How Roundabouts Help Lower Carbon Emissions - The New York Times

Human beings yield in many situations, even
important and
spiritual and central ones….”
Alexander Solzhenitsyn


“Be like water which is fluid and soft and yielding, as
in time
water will overcome rock, which is rigid and
hard.  Therefore,
what is soft is strong.”




  • shirley gordon

    An interesting and thought-provoking Blog; a practical example, one to which it’s easy to relate. In a city where I now reside, much is being done in growth, expansion, and development. I think I’m seeing that same concept being put into place, and it’s working . Thanks for pointing us to the lesson we may take the time to apply to our every day life experience.
    Thanks Judy. Good job.

    • Judith Nembhard

      Hello Shirley,
      What a pleasure hearing from you! So, are you getting roundabouts in your community, too? They are easy to navigate. That’s
      why they are so instructive about yielding. There are so many times in life when harmony depends on yielding.
      Even when our struggles seem too much to handle, wisdom says “Yield.” Thank you so much for your thoughtful
      comment. Happy Fourth! JN

      • Ramona

        I so appreciate you observation and wisdom, Judith. I still find traffic circles challenging as I get confused about the rules. But your graceful words will remind me to yield and be patient in the daily interactions with others. Most appreciated!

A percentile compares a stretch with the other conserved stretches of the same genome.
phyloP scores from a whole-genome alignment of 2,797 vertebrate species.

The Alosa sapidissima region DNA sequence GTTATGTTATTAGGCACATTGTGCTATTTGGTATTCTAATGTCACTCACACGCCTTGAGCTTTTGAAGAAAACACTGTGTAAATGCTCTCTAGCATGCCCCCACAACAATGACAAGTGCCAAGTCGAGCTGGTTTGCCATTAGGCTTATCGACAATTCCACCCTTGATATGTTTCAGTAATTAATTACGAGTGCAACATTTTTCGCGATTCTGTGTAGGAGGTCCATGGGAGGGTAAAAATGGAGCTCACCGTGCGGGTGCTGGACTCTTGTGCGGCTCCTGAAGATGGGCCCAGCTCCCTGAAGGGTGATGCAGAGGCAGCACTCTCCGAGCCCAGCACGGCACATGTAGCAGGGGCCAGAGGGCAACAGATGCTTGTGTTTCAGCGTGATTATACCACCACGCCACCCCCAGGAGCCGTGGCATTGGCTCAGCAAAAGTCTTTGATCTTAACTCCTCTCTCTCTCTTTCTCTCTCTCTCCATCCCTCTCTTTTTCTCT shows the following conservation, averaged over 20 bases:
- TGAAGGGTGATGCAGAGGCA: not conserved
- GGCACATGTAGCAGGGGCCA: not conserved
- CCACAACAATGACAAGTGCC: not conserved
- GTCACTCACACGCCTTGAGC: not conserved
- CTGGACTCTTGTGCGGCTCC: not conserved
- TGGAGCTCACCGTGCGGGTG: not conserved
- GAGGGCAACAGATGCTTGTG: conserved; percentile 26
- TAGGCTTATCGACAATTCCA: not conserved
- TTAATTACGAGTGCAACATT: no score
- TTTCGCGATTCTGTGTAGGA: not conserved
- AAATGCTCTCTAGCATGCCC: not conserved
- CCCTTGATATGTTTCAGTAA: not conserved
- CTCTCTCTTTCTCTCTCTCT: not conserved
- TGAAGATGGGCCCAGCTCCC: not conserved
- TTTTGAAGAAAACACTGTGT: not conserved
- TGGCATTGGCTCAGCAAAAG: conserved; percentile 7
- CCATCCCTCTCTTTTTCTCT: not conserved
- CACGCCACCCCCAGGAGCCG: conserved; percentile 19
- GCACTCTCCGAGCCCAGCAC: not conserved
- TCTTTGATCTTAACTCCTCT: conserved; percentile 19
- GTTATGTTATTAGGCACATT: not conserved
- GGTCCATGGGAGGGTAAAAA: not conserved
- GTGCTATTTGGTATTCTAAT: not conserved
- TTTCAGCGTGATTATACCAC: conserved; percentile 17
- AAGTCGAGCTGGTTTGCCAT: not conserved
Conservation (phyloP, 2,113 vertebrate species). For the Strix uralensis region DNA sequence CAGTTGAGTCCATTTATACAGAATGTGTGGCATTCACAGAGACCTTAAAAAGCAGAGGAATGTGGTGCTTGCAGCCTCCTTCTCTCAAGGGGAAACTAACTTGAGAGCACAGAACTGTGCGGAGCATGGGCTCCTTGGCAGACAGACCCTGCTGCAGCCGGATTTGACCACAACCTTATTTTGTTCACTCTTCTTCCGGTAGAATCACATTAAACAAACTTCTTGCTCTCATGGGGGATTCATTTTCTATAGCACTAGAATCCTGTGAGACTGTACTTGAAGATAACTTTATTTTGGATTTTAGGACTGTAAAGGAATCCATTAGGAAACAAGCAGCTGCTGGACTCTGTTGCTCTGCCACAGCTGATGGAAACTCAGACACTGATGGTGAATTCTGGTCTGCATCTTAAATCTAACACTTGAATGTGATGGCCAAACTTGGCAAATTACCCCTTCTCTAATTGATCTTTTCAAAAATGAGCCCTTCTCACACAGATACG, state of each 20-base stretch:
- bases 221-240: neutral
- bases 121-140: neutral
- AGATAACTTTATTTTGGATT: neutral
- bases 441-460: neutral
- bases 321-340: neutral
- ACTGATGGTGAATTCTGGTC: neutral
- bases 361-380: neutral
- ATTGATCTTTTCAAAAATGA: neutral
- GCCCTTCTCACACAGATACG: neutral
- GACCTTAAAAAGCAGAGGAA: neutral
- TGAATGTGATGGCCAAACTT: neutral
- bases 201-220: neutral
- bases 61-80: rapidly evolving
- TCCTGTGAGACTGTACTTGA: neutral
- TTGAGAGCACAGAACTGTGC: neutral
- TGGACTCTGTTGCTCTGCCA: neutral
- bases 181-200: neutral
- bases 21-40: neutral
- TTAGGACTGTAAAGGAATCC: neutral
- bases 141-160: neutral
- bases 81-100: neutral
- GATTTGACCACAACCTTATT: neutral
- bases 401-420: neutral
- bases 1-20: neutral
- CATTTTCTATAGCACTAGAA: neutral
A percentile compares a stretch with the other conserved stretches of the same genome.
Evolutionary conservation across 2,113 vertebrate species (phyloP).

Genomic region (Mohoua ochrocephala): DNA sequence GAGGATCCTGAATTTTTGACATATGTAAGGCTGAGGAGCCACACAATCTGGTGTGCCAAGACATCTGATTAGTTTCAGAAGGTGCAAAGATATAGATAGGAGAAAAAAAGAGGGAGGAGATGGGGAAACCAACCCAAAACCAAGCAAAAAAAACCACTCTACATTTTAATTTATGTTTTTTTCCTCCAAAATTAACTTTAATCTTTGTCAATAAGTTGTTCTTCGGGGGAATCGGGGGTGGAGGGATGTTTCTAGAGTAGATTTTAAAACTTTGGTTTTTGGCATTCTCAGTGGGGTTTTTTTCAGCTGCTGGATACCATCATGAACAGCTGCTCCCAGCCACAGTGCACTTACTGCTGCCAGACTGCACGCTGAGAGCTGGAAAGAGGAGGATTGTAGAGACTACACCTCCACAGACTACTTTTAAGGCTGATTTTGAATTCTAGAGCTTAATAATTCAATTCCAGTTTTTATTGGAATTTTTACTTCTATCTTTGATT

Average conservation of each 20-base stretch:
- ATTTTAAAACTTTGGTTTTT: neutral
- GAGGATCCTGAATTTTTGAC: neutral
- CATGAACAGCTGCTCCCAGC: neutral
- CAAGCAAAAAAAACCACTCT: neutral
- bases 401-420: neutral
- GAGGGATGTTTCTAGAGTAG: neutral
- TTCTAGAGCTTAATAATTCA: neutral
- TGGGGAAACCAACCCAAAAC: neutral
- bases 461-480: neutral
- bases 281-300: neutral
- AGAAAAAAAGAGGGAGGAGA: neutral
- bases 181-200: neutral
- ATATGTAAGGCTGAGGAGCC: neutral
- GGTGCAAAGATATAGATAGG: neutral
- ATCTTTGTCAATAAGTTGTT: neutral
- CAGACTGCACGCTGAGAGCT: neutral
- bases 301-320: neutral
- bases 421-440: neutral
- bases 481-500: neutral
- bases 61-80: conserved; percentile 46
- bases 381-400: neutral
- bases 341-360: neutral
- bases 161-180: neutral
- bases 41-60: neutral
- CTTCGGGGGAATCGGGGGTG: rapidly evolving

• Judith Nembhard

          Hello Ramona,
          So good to hear from you. At first, I was annoyed with the traffic circle, but it grew on me. Now it’s
          smooth sailing through a circle. Somewhat like some of the annoying situations we encounter. Things go better
          when we yield. True, yielding is not always the logical thing to do, but it cn work out very well in the end.
          I appreciate you as a perceptive reader. Thanks for your generous comment. Judith

  • Fartema Fagin

    Let the healing waters flow. Listening to Duane Hamilton sing this beautiful song gave me insight into why I cried so much at the loss of my spouse. I had to learn how to ‘Yield’ to my Lord in order to heal. Yield. Thanks Judith for reminding me that ‘the Lord is my Shepherd’ as I yield to His guidance daily.

    • Judith Nembhard

      Hello Fartema,
      What a great application of “Yielding”! Yes, in difficult times, when we can’t make the changes we would like, all we can do is yield
      to the protection and guidance of our dear Lord. Thanks for the beautiful sentiment. And you know, Dwayne Hamilton’s name was familiar
      to me, but it took Mr. Michael to remind me that he used to sing with the Heritage Singers. Happy Fourth! JN

  • Montezburks

    Judith as always your blog was so uplifting and a lesson for us whether we are navigating the roundabouts or in our conversations etc happy belated 4th

    • Judith Nembhard

      Hi there Montez,
      You are a winner! With your ability to respond to my post and with your comment itself.
      I certainly appreciate your being a loyal reader of my posts and giving wise feedback.
      Thank you very much. I appreciate your input. JN